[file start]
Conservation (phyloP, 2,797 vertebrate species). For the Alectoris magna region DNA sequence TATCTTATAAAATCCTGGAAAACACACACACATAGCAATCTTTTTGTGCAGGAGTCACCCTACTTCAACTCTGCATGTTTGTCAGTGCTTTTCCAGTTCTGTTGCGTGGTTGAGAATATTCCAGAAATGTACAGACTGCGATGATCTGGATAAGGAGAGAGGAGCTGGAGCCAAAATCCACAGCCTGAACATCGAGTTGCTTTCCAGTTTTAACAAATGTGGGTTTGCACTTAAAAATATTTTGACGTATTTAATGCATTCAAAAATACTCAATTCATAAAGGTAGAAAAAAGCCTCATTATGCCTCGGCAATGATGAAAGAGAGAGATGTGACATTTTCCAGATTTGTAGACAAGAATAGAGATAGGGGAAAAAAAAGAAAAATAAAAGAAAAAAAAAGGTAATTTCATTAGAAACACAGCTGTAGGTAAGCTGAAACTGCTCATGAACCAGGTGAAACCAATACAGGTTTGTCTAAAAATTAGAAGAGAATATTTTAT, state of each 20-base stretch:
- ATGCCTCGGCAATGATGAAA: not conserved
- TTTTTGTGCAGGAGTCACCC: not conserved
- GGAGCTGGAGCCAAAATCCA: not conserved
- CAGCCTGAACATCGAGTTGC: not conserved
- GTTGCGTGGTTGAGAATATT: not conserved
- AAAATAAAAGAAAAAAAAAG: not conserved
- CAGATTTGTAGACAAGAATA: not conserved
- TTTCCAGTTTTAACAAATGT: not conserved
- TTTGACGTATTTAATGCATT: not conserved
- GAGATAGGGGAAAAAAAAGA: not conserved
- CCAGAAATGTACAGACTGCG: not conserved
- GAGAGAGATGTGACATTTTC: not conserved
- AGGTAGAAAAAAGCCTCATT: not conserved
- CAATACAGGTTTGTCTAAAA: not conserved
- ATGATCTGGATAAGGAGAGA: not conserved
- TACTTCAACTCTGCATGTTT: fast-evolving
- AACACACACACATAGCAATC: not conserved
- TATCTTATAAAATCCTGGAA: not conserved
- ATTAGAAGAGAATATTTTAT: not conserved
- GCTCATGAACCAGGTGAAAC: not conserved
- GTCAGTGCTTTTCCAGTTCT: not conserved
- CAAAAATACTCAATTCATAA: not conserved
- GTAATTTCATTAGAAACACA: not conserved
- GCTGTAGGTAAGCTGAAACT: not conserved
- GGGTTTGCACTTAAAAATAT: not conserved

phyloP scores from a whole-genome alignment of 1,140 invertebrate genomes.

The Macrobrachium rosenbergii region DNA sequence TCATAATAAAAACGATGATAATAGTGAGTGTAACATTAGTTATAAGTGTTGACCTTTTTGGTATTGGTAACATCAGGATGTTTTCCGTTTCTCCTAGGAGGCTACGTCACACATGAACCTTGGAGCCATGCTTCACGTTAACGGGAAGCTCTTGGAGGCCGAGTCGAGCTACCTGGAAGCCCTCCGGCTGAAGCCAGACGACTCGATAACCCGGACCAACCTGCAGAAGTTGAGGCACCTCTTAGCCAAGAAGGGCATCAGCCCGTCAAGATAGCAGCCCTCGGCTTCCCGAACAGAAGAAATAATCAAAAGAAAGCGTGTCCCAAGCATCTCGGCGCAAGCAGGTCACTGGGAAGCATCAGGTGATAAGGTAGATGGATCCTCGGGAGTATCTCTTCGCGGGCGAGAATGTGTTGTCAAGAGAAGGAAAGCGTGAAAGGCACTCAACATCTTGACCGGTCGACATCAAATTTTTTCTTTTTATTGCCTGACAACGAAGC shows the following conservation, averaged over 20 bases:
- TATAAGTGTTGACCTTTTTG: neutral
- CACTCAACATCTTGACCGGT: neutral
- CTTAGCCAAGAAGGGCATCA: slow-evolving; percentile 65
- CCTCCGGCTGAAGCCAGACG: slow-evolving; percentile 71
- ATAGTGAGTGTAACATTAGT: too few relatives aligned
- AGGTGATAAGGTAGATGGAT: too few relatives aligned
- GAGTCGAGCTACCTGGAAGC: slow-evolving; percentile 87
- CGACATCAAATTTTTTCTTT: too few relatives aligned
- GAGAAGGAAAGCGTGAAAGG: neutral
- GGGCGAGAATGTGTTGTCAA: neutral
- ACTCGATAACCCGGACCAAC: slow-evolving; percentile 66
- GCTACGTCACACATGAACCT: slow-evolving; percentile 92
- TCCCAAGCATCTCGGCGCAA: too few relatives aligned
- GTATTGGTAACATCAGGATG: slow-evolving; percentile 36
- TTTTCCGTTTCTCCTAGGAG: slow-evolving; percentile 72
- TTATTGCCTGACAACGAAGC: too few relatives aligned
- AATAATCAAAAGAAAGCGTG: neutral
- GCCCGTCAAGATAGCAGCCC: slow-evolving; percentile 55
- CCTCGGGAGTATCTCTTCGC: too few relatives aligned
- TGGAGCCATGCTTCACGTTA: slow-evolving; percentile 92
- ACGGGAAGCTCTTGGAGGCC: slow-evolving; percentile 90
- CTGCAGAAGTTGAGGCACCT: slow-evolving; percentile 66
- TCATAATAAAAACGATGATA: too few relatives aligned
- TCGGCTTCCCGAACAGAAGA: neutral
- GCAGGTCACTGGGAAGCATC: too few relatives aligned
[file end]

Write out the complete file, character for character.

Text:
Conservation (phyloP, 2,797 vertebrate species). For the Alectoris magna region DNA sequence TATCTTATAAAATCCTGGAAAACACACACACATAGCAATCTTTTTGTGCAGGAGTCACCCTACTTCAACTCTGCATGTTTGTCAGTGCTTTTCCAGTTCTGTTGCGTGGTTGAGAATATTCCAGAAATGTACAGACTGCGATGATCTGGATAAGGAGAGAGGAGCTGGAGCCAAAATCCACAGCCTGAACATCGAGTTGCTTTCCAGTTTTAACAAATGTGGGTTTGCACTTAAAAATATTTTGACGTATTTAATGCATTCAAAAATACTCAATTCATAAAGGTAGAAAAAAGCCTCATTATGCCTCGGCAATGATGAAAGAGAGAGATGTGACATTTTCCAGATTTGTAGACAAGAATAGAGATAGGGGAAAAAAAAGAAAAATAAAAGAAAAAAAAAGGTAATTTCATTAGAAACACAGCTGTAGGTAAGCTGAAACTGCTCATGAACCAGGTGAAACCAATACAGGTTTGTCTAAAAATTAGAAGAGAATATTTTAT, state of each 20-base stretch:
- ATGCCTCGGCAATGATGAAA: not conserved
- TTTTTGTGCAGGAGTCACCC: not conserved
- GGAGCTGGAGCCAAAATCCA: not conserved
- CAGCCTGAACATCGAGTTGC: not conserved
- GTTGCGTGGTTGAGAATATT: not conserved
- AAAATAAAAGAAAAAAAAAG: not conserved
- CAGATTTGTAGACAAGAATA: not conserved
- TTTCCAGTTTTAACAAATGT: not conserved
- TTTGACGTATTTAATGCATT: not conserved
- GAGATAGGGGAAAAAAAAGA: not conserved
- CCAGAAATGTACAGACTGCG: not conserved
- GAGAGAGATGTGACATTTTC: not conserved
- AGGTAGAAAAAAGCCTCATT: not conserved
- CAATACAGGTTTGTCTAAAA: not conserved
- ATGATCTGGATAAGGAGAGA: not conserved
- TACTTCAACTCTGCATGTTT: fast-evolving
- AACACACACACATAGCAATC: not conserved
- TATCTTATAAAATCCTGGAA: not conserved
- ATTAGAAGAGAATATTTTAT: not conserved
- GCTCATGAACCAGGTGAAAC: not conserved
- GTCAGTGCTTTTCCAGTTCT: not conserved
- CAAAAATACTCAATTCATAA: not conserved
- GTAATTTCATTAGAAACACA: not conserved
- GCTGTAGGTAAGCTGAAACT: not conserved
- GGGTTTGCACTTAAAAATAT: not conserved

phyloP scores from a whole-genome alignment of 1,140 invertebrate genomes.

The Macrobrachium rosenbergii region DNA sequence TCATAATAAAAACGATGATAATAGTGAGTGTAACATTAGTTATAAGTGTTGACCTTTTTGGTATTGGTAACATCAGGATGTTTTCCGTTTCTCCTAGGAGGCTACGTCACACATGAACCTTGGAGCCATGCTTCACGTTAACGGGAAGCTCTTGGAGGCCGAGTCGAGCTACCTGGAAGCCCTCCGGCTGAAGCCAGACGACTCGATAACCCGGACCAACCTGCAGAAGTTGAGGCACCTCTTAGCCAAGAAGGGCATCAGCCCGTCAAGATAGCAGCCCTCGGCTTCCCGAACAGAAGAAATAATCAAAAGAAAGCGTGTCCCAAGCATCTCGGCGCAAGCAGGTCACTGGGAAGCATCAGGTGATAAGGTAGATGGATCCTCGGGAGTATCTCTTCGCGGGCGAGAATGTGTTGTCAAGAGAAGGAAAGCGTGAAAGGCACTCAACATCTTGACCGGTCGACATCAAATTTTTTCTTTTTATTGCCTGACAACGAAGC shows the following conservation, averaged over 20 bases:
- TATAAGTGTTGACCTTTTTG: neutral
- CACTCAACATCTTGACCGGT: neutral
- CTTAGCCAAGAAGGGCATCA: slow-evolving; percentile 65
- CCTCCGGCTGAAGCCAGACG: slow-evolving; percentile 71
- ATAGTGAGTGTAACATTAGT: too few relatives aligned
- AGGTGATAAGGTAGATGGAT: too few relatives aligned
- GAGTCGAGCTACCTGGAAGC: slow-evolving; percentile 87
- CGACATCAAATTTTTTCTTT: too few relatives aligned
- GAGAAGGAAAGCGTGAAAGG: neutral
- GGGCGAGAATGTGTTGTCAA: neutral
- ACTCGATAACCCGGACCAAC: slow-evolving; percentile 66
- GCTACGTCACACATGAACCT: slow-evolving; percentile 92
- TCCCAAGCATCTCGGCGCAA: too few relatives aligned
- GTATTGGTAACATCAGGATG: slow-evolving; percentile 36
- TTTTCCGTTTCTCCTAGGAG: slow-evolving; percentile 72
- TTATTGCCTGACAACGAAGC: too few relatives aligned
- AATAATCAAAAGAAAGCGTG: neutral
- GCCCGTCAAGATAGCAGCCC: slow-evolving; percentile 55
- CCTCGGGAGTATCTCTTCGC: too few relatives aligned
- TGGAGCCATGCTTCACGTTA: slow-evolving; percentile 92
- ACGGGAAGCTCTTGGAGGCC: slow-evolving; percentile 90
- CTGCAGAAGTTGAGGCACCT: slow-evolving; percentile 66
- TCATAATAAAAACGATGATA: too few relatives aligned
- TCGGCTTCCCGAACAGAAGA: neutral
- GCAGGTCACTGGGAAGCATC: too few relatives aligned